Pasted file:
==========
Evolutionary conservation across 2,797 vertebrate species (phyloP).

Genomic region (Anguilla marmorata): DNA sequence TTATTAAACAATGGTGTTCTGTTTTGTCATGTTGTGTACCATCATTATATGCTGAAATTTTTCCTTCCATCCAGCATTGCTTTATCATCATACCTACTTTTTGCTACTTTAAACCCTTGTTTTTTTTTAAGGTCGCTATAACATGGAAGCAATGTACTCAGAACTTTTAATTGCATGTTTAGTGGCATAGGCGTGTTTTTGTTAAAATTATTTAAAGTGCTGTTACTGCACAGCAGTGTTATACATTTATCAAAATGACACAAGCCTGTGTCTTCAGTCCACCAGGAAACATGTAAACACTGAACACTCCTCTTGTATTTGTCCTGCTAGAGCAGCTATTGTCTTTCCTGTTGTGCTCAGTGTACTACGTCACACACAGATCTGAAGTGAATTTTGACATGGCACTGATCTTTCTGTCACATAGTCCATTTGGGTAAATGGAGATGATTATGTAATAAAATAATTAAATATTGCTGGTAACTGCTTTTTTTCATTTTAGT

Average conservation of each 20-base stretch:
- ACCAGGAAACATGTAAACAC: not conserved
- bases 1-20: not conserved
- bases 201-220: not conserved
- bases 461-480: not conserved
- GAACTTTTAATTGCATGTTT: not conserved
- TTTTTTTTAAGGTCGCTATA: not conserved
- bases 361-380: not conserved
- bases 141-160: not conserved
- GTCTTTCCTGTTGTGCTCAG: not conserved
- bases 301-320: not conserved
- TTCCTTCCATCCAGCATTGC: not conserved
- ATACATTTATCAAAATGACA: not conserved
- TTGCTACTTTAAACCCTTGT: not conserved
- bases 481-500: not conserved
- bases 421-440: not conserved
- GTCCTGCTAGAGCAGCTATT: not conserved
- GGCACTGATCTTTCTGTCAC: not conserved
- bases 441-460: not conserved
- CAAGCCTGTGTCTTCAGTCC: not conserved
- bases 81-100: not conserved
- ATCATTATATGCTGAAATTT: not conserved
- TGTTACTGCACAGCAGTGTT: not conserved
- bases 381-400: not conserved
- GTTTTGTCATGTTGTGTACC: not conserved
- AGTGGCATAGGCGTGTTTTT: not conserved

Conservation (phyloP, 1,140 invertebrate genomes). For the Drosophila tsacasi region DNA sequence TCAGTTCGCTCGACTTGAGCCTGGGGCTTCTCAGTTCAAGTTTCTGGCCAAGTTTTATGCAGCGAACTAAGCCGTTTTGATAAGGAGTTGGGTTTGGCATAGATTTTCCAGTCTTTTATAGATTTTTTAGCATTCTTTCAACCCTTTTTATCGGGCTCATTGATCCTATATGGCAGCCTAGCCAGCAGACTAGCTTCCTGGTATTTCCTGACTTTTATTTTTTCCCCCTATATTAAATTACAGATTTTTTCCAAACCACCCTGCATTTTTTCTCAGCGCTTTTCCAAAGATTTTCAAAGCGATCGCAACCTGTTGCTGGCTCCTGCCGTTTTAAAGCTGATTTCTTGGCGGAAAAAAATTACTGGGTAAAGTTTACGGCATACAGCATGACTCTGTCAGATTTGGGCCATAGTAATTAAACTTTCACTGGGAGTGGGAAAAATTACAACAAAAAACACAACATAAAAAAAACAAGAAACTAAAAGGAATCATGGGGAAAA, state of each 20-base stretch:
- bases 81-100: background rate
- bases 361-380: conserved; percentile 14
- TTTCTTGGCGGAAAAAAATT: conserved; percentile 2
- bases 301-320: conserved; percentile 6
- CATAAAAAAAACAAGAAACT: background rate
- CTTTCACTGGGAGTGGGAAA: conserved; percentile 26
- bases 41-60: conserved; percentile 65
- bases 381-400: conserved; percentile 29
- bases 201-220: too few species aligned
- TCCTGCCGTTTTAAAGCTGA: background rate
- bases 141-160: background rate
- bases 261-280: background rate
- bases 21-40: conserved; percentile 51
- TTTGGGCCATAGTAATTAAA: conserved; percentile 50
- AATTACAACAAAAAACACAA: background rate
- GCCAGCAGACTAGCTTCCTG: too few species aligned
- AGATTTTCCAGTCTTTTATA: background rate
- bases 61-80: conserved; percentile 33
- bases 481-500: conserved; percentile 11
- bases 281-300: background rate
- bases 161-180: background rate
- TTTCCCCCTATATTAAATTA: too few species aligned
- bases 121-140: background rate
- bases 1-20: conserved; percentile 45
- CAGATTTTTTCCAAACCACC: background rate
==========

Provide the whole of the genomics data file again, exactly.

Evolutionary conservation across 2,797 vertebrate species (phyloP).

Genomic region (Anguilla marmorata): DNA sequence TTATTAAACAATGGTGTTCTGTTTTGTCATGTTGTGTACCATCATTATATGCTGAAATTTTTCCTTCCATCCAGCATTGCTTTATCATCATACCTACTTTTTGCTACTTTAAACCCTTGTTTTTTTTTAAGGTCGCTATAACATGGAAGCAATGTACTCAGAACTTTTAATTGCATGTTTAGTGGCATAGGCGTGTTTTTGTTAAAATTATTTAAAGTGCTGTTACTGCACAGCAGTGTTATACATTTATCAAAATGACACAAGCCTGTGTCTTCAGTCCACCAGGAAACATGTAAACACTGAACACTCCTCTTGTATTTGTCCTGCTAGAGCAGCTATTGTCTTTCCTGTTGTGCTCAGTGTACTACGTCACACACAGATCTGAAGTGAATTTTGACATGGCACTGATCTTTCTGTCACATAGTCCATTTGGGTAAATGGAGATGATTATGTAATAAAATAATTAAATATTGCTGGTAACTGCTTTTTTTCATTTTAGT

Average conservation of each 20-base stretch:
- ACCAGGAAACATGTAAACAC: not conserved
- bases 1-20: not conserved
- bases 201-220: not conserved
- bases 461-480: not conserved
- GAACTTTTAATTGCATGTTT: not conserved
- TTTTTTTTAAGGTCGCTATA: not conserved
- bases 361-380: not conserved
- bases 141-160: not conserved
- GTCTTTCCTGTTGTGCTCAG: not conserved
- bases 301-320: not conserved
- TTCCTTCCATCCAGCATTGC: not conserved
- ATACATTTATCAAAATGACA: not conserved
- TTGCTACTTTAAACCCTTGT: not conserved
- bases 481-500: not conserved
- bases 421-440: not conserved
- GTCCTGCTAGAGCAGCTATT: not conserved
- GGCACTGATCTTTCTGTCAC: not conserved
- bases 441-460: not conserved
- CAAGCCTGTGTCTTCAGTCC: not conserved
- bases 81-100: not conserved
- ATCATTATATGCTGAAATTT: not conserved
- TGTTACTGCACAGCAGTGTT: not conserved
- bases 381-400: not conserved
- GTTTTGTCATGTTGTGTACC: not conserved
- AGTGGCATAGGCGTGTTTTT: not conserved

Conservation (phyloP, 1,140 invertebrate genomes). For the Drosophila tsacasi region DNA sequence TCAGTTCGCTCGACTTGAGCCTGGGGCTTCTCAGTTCAAGTTTCTGGCCAAGTTTTATGCAGCGAACTAAGCCGTTTTGATAAGGAGTTGGGTTTGGCATAGATTTTCCAGTCTTTTATAGATTTTTTAGCATTCTTTCAACCCTTTTTATCGGGCTCATTGATCCTATATGGCAGCCTAGCCAGCAGACTAGCTTCCTGGTATTTCCTGACTTTTATTTTTTCCCCCTATATTAAATTACAGATTTTTTCCAAACCACCCTGCATTTTTTCTCAGCGCTTTTCCAAAGATTTTCAAAGCGATCGCAACCTGTTGCTGGCTCCTGCCGTTTTAAAGCTGATTTCTTGGCGGAAAAAAATTACTGGGTAAAGTTTACGGCATACAGCATGACTCTGTCAGATTTGGGCCATAGTAATTAAACTTTCACTGGGAGTGGGAAAAATTACAACAAAAAACACAACATAAAAAAAACAAGAAACTAAAAGGAATCATGGGGAAAA, state of each 20-base stretch:
- bases 81-100: background rate
- bases 361-380: conserved; percentile 14
- TTTCTTGGCGGAAAAAAATT: conserved; percentile 2
- bases 301-320: conserved; percentile 6
- CATAAAAAAAACAAGAAACT: background rate
- CTTTCACTGGGAGTGGGAAA: conserved; percentile 26
- bases 41-60: conserved; percentile 65
- bases 381-400: conserved; percentile 29
- bases 201-220: too few species aligned
- TCCTGCCGTTTTAAAGCTGA: background rate
- bases 141-160: background rate
- bases 261-280: background rate
- bases 21-40: conserved; percentile 51
- TTTGGGCCATAGTAATTAAA: conserved; percentile 50
- AATTACAACAAAAAACACAA: background rate
- GCCAGCAGACTAGCTTCCTG: too few species aligned
- AGATTTTCCAGTCTTTTATA: background rate
- bases 61-80: conserved; percentile 33
- bases 481-500: conserved; percentile 11
- bases 281-300: background rate
- bases 161-180: background rate
- TTTCCCCCTATATTAAATTA: too few species aligned
- bases 121-140: background rate
- bases 1-20: conserved; percentile 45
- CAGATTTTTTCCAAACCACC: background rate